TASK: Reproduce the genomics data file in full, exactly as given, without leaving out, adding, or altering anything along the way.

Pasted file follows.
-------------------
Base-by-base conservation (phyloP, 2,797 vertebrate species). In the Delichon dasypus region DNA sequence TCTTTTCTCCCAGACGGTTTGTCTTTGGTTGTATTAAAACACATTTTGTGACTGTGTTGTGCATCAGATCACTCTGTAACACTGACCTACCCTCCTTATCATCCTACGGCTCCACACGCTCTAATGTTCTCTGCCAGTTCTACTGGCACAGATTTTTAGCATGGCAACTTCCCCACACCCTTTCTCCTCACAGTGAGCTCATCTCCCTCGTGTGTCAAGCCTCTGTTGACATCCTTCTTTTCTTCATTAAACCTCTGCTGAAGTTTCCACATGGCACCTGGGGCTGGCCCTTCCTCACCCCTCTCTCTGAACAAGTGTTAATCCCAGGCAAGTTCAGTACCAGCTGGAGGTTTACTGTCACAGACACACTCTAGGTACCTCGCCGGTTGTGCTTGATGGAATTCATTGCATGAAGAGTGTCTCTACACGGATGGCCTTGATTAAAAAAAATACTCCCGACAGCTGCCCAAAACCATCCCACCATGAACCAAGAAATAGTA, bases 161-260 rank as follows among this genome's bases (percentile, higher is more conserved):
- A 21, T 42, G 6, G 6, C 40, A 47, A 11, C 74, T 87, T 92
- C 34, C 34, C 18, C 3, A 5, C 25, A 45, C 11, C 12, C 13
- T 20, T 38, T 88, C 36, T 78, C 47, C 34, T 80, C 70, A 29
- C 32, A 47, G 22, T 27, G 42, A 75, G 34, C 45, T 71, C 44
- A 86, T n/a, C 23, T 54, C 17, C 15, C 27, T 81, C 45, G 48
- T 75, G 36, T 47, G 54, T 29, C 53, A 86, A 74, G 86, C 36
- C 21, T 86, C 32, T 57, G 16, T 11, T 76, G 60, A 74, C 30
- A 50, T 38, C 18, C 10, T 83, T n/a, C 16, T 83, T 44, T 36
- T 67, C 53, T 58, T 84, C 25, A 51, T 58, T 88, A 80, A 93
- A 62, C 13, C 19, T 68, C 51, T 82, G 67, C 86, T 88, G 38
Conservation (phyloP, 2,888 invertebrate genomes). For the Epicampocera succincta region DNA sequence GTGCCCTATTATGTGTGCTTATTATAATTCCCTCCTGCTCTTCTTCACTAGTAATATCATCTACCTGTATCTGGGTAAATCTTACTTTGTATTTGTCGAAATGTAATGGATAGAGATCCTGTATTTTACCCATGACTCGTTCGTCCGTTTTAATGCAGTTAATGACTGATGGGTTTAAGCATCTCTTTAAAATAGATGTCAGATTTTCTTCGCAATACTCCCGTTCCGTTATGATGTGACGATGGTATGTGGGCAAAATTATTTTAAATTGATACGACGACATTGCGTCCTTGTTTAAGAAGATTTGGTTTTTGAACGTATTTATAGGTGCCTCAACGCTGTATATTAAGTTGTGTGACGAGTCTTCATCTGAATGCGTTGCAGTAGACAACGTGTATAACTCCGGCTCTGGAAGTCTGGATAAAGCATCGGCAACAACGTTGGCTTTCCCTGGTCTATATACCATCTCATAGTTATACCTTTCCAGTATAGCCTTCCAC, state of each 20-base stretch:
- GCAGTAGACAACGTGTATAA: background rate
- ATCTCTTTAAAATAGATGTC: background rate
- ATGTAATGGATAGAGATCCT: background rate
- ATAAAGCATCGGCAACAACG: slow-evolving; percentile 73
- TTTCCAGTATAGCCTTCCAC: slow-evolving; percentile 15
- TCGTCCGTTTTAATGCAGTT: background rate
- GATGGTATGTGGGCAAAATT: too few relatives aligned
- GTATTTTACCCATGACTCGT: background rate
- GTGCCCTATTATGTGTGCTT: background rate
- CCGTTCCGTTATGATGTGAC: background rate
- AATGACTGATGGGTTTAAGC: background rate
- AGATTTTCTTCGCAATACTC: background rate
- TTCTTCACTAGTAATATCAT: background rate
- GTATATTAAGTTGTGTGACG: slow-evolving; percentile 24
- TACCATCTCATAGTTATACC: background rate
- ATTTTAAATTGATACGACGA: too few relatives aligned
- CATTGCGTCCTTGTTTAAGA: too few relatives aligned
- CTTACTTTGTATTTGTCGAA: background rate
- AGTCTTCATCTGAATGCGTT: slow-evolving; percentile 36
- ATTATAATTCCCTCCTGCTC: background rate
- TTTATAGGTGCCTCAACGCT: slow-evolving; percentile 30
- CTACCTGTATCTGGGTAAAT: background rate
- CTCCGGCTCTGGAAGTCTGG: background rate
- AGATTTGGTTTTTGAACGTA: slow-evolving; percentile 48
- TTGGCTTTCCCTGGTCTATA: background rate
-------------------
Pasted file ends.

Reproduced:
Base-by-base conservation (phyloP, 2,797 vertebrate species). In the Delichon dasypus region DNA sequence TCTTTTCTCCCAGACGGTTTGTCTTTGGTTGTATTAAAACACATTTTGTGACTGTGTTGTGCATCAGATCACTCTGTAACACTGACCTACCCTCCTTATCATCCTACGGCTCCACACGCTCTAATGTTCTCTGCCAGTTCTACTGGCACAGATTTTTAGCATGGCAACTTCCCCACACCCTTTCTCCTCACAGTGAGCTCATCTCCCTCGTGTGTCAAGCCTCTGTTGACATCCTTCTTTTCTTCATTAAACCTCTGCTGAAGTTTCCACATGGCACCTGGGGCTGGCCCTTCCTCACCCCTCTCTCTGAACAAGTGTTAATCCCAGGCAAGTTCAGTACCAGCTGGAGGTTTACTGTCACAGACACACTCTAGGTACCTCGCCGGTTGTGCTTGATGGAATTCATTGCATGAAGAGTGTCTCTACACGGATGGCCTTGATTAAAAAAAATACTCCCGACAGCTGCCCAAAACCATCCCACCATGAACCAAGAAATAGTA, bases 161-260 rank as follows among this genome's bases (percentile, higher is more conserved):
- A 21, T 42, G 6, G 6, C 40, A 47, A 11, C 74, T 87, T 92
- C 34, C 34, C 18, C 3, A 5, C 25, A 45, C 11, C 12, C 13
- T 20, T 38, T 88, C 36, T 78, C 47, C 34, T 80, C 70, A 29
- C 32, A 47, G 22, T 27, G 42, A 75, G 34, C 45, T 71, C 44
- A 86, T n/a, C 23, T 54, C 17, C 15, C 27, T 81, C 45, G 48
- T 75, G 36, T 47, G 54, T 29, C 53, A 86, A 74, G 86, C 36
- C 21, T 86, C 32, T 57, G 16, T 11, T 76, G 60, A 74, C 30
- A 50, T 38, C 18, C 10, T 83, T n/a, C 16, T 83, T 44, T 36
- T 67, C 53, T 58, T 84, C 25, A 51, T 58, T 88, A 80, A 93
- A 62, C 13, C 19, T 68, C 51, T 82, G 67, C 86, T 88, G 38
Conservation (phyloP, 2,888 invertebrate genomes). For the Epicampocera succincta region DNA sequence GTGCCCTATTATGTGTGCTTATTATAATTCCCTCCTGCTCTTCTTCACTAGTAATATCATCTACCTGTATCTGGGTAAATCTTACTTTGTATTTGTCGAAATGTAATGGATAGAGATCCTGTATTTTACCCATGACTCGTTCGTCCGTTTTAATGCAGTTAATGACTGATGGGTTTAAGCATCTCTTTAAAATAGATGTCAGATTTTCTTCGCAATACTCCCGTTCCGTTATGATGTGACGATGGTATGTGGGCAAAATTATTTTAAATTGATACGACGACATTGCGTCCTTGTTTAAGAAGATTTGGTTTTTGAACGTATTTATAGGTGCCTCAACGCTGTATATTAAGTTGTGTGACGAGTCTTCATCTGAATGCGTTGCAGTAGACAACGTGTATAACTCCGGCTCTGGAAGTCTGGATAAAGCATCGGCAACAACGTTGGCTTTCCCTGGTCTATATACCATCTCATAGTTATACCTTTCCAGTATAGCCTTCCAC, state of each 20-base stretch:
- GCAGTAGACAACGTGTATAA: background rate
- ATCTCTTTAAAATAGATGTC: background rate
- ATGTAATGGATAGAGATCCT: background rate
- ATAAAGCATCGGCAACAACG: slow-evolving; percentile 73
- TTTCCAGTATAGCCTTCCAC: slow-evolving; percentile 15
- TCGTCCGTTTTAATGCAGTT: background rate
- GATGGTATGTGGGCAAAATT: too few relatives aligned
- GTATTTTACCCATGACTCGT: background rate
- GTGCCCTATTATGTGTGCTT: background rate
- CCGTTCCGTTATGATGTGAC: background rate
- AATGACTGATGGGTTTAAGC: background rate
- AGATTTTCTTCGCAATACTC: background rate
- TTCTTCACTAGTAATATCAT: background rate
- GTATATTAAGTTGTGTGACG: slow-evolving; percentile 24
- TACCATCTCATAGTTATACC: background rate
- ATTTTAAATTGATACGACGA: too few relatives aligned
- CATTGCGTCCTTGTTTAAGA: too few relatives aligned
- CTTACTTTGTATTTGTCGAA: background rate
- AGTCTTCATCTGAATGCGTT: slow-evolving; percentile 36
- ATTATAATTCCCTCCTGCTC: background rate
- TTTATAGGTGCCTCAACGCT: slow-evolving; percentile 30
- CTACCTGTATCTGGGTAAAT: background rate
- CTCCGGCTCTGGAAGTCTGG: background rate
- AGATTTGGTTTTTGAACGTA: slow-evolving; percentile 48
- TTGGCTTTCCCTGGTCTATA: background rate